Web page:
20012 an international group of academics looked at the impact of being helped specifically by volunteers on those receiving support. They looked at the experiences of parents of children in hospital, and the support provided by volunteers at the Ronald MacDonald houses where other families members stay while the sick child is being treated.
    Parents reported that having a volunteer provide the service made them feel that people in the community cared for them, and that this was perceived as being a positive benefit – over and above getting the service itself.

    Also in 2012 Action for Children undertook an evaluation of the impact of involving volunteers in childrens’ centres. Their findings included the fact that local volunteers were more able to form peer to peer relationships and to use the commonalities that they identified to quickly build parents trust.

    Another reported benefit in both of these reports included the trust built within the local community as well as the increased rate of donations.
  • Both research and practice have demonstrated, and you will perhaps know from your own experience, that there is no one way to do this right! It is partly for this reason that volunteer management is such a challenging and rewarding profession.

    Why have a variety of models and approaches developed?
    The contexts in which Volunteer managers are working are diverse. Volunteer management takes place across all sectors.
    Volunteers may also be undertaking a range of roles within one organisation from the very informal to the very formal and regulated volunteering role.
  • From the informal and short term to more formalised and structured roles.

    This may therefore demand that a range of approaches/models need to be deployed within one organisation.


  • The volunteer manager also has to balance a range of influencing factors, both internal and external, and this will have an influence on the model of volunteer manager they choose.

    The challenge for Volunteer Managers is to identify which model to use when.
    This may therefore demand that a range of approaches/models need to be deployed within one organisation.
    This diagram outlines some of these models and aims to be a starting point to develop your understanding of what approaches and models are available for the volunteer manager to utilise and perhaps not just to utilise but event to adapt, build on and develop these, to innovate.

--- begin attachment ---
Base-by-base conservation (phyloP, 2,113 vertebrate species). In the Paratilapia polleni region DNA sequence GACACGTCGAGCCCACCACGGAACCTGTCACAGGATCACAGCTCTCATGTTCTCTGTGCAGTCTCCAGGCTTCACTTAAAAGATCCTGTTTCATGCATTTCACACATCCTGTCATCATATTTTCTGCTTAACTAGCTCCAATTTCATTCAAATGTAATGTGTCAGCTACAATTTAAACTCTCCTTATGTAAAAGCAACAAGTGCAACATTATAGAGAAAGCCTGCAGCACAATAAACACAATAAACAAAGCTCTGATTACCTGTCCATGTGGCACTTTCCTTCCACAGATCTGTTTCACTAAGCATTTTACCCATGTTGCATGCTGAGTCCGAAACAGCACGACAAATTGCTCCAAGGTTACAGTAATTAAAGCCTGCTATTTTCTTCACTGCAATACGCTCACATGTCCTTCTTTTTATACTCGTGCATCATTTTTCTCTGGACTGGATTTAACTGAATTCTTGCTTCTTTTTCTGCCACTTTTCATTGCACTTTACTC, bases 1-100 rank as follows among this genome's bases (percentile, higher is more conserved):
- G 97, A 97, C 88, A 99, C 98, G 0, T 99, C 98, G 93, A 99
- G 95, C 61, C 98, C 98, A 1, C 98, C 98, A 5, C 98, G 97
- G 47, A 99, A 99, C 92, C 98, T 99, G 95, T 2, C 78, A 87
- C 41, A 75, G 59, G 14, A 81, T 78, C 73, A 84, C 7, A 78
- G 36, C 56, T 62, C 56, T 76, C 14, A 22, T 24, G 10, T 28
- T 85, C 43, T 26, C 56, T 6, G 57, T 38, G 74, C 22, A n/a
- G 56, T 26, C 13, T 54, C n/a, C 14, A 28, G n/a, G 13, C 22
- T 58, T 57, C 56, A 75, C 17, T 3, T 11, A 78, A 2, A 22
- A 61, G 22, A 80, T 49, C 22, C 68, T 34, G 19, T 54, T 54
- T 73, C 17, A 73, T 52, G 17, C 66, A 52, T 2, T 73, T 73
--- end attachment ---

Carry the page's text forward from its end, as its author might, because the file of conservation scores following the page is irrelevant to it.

Alongside this, it is equally important is for them to have a sophisticated understanding of how volunteers want to engage too.

    So what do the models look like in practice??- talk through models, with reference to research and examples.
  • Knowledge management is often spoken about in the business world, and we in the third sector often pride ourselves on being different
    In the respect of developing our organisations and ensuring that we continue to meet not only our own missions, but also the ever changing expectations of our external partners and stakeholders we need to create our own knowledge about our organisations, to inform the development of our overall organisational strategy.
    Perhaps we need to look at creating our own knowledge strategies.
    Cavaleri & Seivert with Lee W Lee (Knowledge Leadership: the art and science of the knowledge based organisation) propose a model they call FAST of maximising the knowledge we gain which involves examining new information from 4 different angles, and then digging deeper.
    Lets look at volunteering in this way
  • Examples of this:
    “volunteers provide the vital connection with a local community and enable a voluntary organisation to retain its distinctive mission and character” (elected member, public sector organisation, CFV 2008)
  • No contractual obligations so can be redeployed more easily than paid staff
    Refer to earlier slides re gaining trust – volunteers may be better placed to receive feedback from service users

    And as they are already placed within the local community volunteers are well positioned to hear from people who don’t use our services enabling us to develop new initiatives

    Examples of this:
    “well managed volunteers feed their local knowledge and views into the strategic planning and development of their organisation. This makes for better, more targeted economic and social action at local level” (volunteer, local voluntary organisation, religious congregation CFV 2008)
  • An organisation is sustainable when it is enabled to operate continuously, and when optimum levels of effectiveness are maximised.
    Volunteers contribute to that in many ways in different organisations – holding the fort during staff meetings, giving real time feedback on efficacy.
    To continue being effective in the future we need to renew our processes and ensure we have new sources of energy and other critical resources. Rather than looking at short term volunteerism in a negative light, we could be celebrating the opportunity that short term volunteers give our organisations to maintain a fresh perspective.
    Examples of this:
    “through using (sic) volunteers, (our organisation) and the various partners we work with can reach more young people on an ongoing basis, and promote the issues facing our service users more broadly and effectively than staff alone can.” (CFV 2008 employee, national voluntary organisation children and young people)